On Nick Carr, Stupid, Google, Motor Cars and Cowpaths in the Brain

Nick Carr’s article “Is Google Making us Stupid?”  certainly provoked some brouhaha across the global interwebs. I read a lot of the commentary, particularly this before the article so I was surprised on finally reading the article to find that I really enjoyed it. Even though the question in the title was obviously intended to rile people.

How about asking: “Did the motor car make us lazy?”

You know what – the motor car probably did make some people lazy. And at the same time, for others  opened up more possibilities than ever before.

Overall it’s not a very useful question.  Nor is “Is Google making us stupid?” It may be a useful soundbite but it’s not a useful question.

The question is really asking two different things:
(a) Can use of google cause a fundamental change in the brain?
(b) If so, is this a change for the worse?

There seems to be a lot of agreement that (a) is possible. Nick Carr references some examples to demonstrate that the mind re-wires itself according to how it is used. “.. readers of ideograms, such as Chinese, develop a mental circuitry for reading that is very different from the circuitry found in those of us whose written language employs an alphabet”.

Here’s another example that suggests that the brain not only re-wires itself, but changes physical shape according to how it is used: Apparently the brains of London taxi drivers have been seen to physically change in response to their work.  

A study of London cabbies used brain scanners to show that a part of the brain linked with navigational skills is bigger in taxi drivers than in other members of the public. The scientists also found that the size of the hippocampus – which lies deep within the temporal lobes of the brain just behind the eyes – gets bigger in proportion to a taxi driver’s length of service.

Sounds strange when you first hear it but starts making sense in a “paving the cowpaths in your brain” sense. but makes sense. (If you have no idea what I’m talking about then check: http://www.classy.dk/log/archive/001522.html, and esp. the link from there to here: http://www.peterme.com/archives/000073.html)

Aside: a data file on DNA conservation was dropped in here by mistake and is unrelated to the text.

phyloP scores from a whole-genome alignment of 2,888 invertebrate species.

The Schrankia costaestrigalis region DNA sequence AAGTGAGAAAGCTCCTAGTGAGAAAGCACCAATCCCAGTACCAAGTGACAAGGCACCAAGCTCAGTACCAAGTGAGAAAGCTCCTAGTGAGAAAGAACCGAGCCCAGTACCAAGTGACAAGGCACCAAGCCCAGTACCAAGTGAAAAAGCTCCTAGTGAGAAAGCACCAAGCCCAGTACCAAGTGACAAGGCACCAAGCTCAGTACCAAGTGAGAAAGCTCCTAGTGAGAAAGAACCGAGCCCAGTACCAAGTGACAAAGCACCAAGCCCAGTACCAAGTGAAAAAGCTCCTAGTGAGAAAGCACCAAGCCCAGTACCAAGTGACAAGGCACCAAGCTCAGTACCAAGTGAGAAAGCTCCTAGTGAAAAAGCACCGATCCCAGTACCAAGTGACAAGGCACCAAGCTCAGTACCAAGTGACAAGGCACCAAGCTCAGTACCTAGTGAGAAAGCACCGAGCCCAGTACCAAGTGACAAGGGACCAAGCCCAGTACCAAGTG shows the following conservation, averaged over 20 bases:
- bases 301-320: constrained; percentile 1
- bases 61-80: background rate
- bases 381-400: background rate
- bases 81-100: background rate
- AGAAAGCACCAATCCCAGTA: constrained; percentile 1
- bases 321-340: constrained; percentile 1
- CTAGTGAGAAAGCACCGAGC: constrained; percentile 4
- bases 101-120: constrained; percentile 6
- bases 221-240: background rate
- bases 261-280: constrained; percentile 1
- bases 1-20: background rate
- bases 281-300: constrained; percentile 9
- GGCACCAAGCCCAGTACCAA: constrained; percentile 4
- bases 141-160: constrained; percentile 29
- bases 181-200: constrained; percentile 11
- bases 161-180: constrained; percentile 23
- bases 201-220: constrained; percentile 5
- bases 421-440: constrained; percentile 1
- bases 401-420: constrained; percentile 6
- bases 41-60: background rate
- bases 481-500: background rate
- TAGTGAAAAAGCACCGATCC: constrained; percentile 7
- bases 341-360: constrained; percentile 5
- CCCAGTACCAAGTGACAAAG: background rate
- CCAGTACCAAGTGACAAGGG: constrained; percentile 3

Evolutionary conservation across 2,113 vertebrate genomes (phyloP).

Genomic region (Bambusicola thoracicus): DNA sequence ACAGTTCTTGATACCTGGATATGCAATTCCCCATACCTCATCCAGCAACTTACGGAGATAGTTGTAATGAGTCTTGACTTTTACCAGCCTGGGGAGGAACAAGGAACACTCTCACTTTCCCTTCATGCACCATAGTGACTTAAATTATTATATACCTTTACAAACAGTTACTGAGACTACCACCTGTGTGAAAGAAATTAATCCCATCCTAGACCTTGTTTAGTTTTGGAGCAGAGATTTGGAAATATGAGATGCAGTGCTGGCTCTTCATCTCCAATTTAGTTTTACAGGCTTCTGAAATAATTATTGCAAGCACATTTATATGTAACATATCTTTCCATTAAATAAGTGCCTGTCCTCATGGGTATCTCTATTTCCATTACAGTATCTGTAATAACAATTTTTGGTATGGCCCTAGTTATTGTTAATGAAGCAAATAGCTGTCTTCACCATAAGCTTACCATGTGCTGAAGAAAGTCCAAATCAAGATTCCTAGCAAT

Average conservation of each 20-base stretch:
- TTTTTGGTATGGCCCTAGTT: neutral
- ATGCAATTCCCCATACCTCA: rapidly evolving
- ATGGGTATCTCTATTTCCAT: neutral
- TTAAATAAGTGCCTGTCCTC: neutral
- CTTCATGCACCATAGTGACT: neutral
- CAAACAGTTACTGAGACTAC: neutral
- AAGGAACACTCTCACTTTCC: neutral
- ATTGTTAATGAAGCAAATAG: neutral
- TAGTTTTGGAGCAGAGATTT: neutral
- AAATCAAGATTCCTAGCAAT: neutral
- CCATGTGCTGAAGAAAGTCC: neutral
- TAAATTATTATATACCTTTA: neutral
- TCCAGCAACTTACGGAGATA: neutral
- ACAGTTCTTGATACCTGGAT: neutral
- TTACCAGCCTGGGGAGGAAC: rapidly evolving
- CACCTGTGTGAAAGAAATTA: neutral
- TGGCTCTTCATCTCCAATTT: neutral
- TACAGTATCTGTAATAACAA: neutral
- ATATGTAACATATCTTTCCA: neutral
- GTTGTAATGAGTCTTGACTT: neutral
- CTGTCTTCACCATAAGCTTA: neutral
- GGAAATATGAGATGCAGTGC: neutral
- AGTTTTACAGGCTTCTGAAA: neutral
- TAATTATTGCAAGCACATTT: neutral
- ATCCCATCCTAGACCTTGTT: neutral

So I buy part (a) – using google (i.e. the internet) can change the way my brain operates.

But (b) is far less clear. Assuming this kind of brain re-wiring has happened is it “bad” or “good”? Or “neither”. Or “both”. Look back at the motor car again. Was it able to effect changes in how people physically interact with the world? Yes. They were able to drive rather than walk. Was this change “bad” or “good”? How bad is it to be a bit “lazier” because you can drive rather than walk?

Nick seems to assume that “stupid” equates to skim reading rather than deep reading. I’m not so sure that intelligence is as simple as this. I have known plenty of people far smarter than me who spent their whole university lives skim reading books and yet apparently understanding them. 

Does Google encourage us to skim read? Possibly yes. But possibly, just possibly, faster and easier access to information might even help people reach better understanding better than was possible before. Just like the motor car enabled us to get from A to B more easily than ever before.